Meet Stormquake: Very Common But Never-Before-Spotted Geophysical Phenomenon

According to a new study published in Geophysical Research Letters, the shaking of the sea floor during harsh storms can rumble like a 3.5 magnitude earthquake and can last for days. The team of scientists that stand behind the discovery dubbed the newly-described geophysical phenomenon a stormquake


Which is worse: a hurricane or an earthquake? While you’re thinking what your answer will be, we want to inform you that there’s a mix of both. That’s right, meet ’stormquake’!


The team of scientists from Florida State University, Woods Hole Oceanographic Institution and Scripps Institution of Oceanography in UC San Diego described the new geophysical phenomenon in a study with a laconic name ‘Stormquakes’ published in Geophysical Research Letters.


What causes them? Massive storms generate strong long-period ocean waves, that may interact with seafloor features located near the ocean banks, shallow parts of the seabed. These events are pulses of seismic waves birthed from the ferocious energy in storms, they can radiate thousands of miles across continents. 


And the never-before-spotted phenomenon is quite common: researchers found evidence of more than 14 thousand stormquakes between 2006 and 2015 in coastal areas of the United States and Canada


‘During a storm season, hurricanes or nor’easters [macro-scale wave cyclones in the western North Atlantic Ocean] transfer energy into the ocean as strong ocean waves, and the waves interact with the solid earth producing intense seismic source activity’ explained the mechanism of the phenomenon led-author of the study, Wenyuan Fuan, a professor and seismologist at Florida State University.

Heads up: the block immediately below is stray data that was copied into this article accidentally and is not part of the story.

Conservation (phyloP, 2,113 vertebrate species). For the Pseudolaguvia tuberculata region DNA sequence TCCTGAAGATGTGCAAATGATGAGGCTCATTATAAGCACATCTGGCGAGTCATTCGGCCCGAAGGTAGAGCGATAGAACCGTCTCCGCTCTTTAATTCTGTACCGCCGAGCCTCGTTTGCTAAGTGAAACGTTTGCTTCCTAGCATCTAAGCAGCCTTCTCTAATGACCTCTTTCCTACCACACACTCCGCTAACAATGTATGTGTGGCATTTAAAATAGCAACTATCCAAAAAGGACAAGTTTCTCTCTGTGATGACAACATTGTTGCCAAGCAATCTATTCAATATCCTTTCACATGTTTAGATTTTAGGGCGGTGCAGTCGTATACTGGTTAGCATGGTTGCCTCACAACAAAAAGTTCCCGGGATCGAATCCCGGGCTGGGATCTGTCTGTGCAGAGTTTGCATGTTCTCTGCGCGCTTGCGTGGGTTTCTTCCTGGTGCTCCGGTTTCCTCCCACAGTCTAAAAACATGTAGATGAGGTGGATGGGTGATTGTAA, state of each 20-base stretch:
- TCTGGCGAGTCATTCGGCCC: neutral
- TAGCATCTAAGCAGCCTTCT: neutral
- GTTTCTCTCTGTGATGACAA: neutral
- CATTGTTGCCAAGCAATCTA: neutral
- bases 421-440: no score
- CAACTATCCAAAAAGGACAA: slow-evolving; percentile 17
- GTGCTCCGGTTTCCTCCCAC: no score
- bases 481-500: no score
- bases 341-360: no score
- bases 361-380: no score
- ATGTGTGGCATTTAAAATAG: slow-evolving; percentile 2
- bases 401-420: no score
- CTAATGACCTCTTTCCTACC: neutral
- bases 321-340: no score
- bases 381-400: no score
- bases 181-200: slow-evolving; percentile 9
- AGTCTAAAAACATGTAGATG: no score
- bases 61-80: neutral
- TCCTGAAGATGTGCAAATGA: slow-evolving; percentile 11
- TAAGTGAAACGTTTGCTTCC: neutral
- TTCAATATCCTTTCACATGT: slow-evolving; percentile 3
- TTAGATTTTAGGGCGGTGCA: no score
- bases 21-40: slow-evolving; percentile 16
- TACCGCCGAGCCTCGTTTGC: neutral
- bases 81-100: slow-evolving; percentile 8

The study showed that stormquakes can cause the sea floor shake at an intensity that is equivalent to a magnitude 3.5 earthquake.


Why didn’t we notice them before? Even with evidence of so many stromquakes occurring, the very existence of the event remained unknown until now – mainly because earthquake studies considered ocean-caused seismic waves to be ‘background noise.’


So how did this team spot them? ’We initially designed a method to locate earthquakes,’ explained the led-author ‘Accidentally, we detected some earthquake-like signals, but they seemed to have clear seasonalities.’ 


‘The seasonalities suggest the detected seismic sources might be more likely from the ocean or the atmosphere because earthquake occurrence does not have a clear seasonality,’ he said. ‘We then comparatively studied the ocean wave models, and found the strong correlation between stormquakes and strong storms.’


However, the newly described phenomenon shouldn’t become a source of panic, according to the lead author, these motions are minor and we can't really feel them, therefore it's not really that significant for humans: ‘I always like to reemphasize that stormquakes happen because of storms, so when extreme storms happen, I think that's our first concern,’ said Fuan.


As stormquake involves interactions of atmosphere, ocean, and the solid Earth, it can provide new information to investigate the planet’s structure and ocean wave dynamics. Moreover, there remain to be a lot of 'unknowns' about the phenomenon itself. So, as we can see, there’s still so much to learn about our home planet.

Christina Daumann
christina.daumann@asgardia.space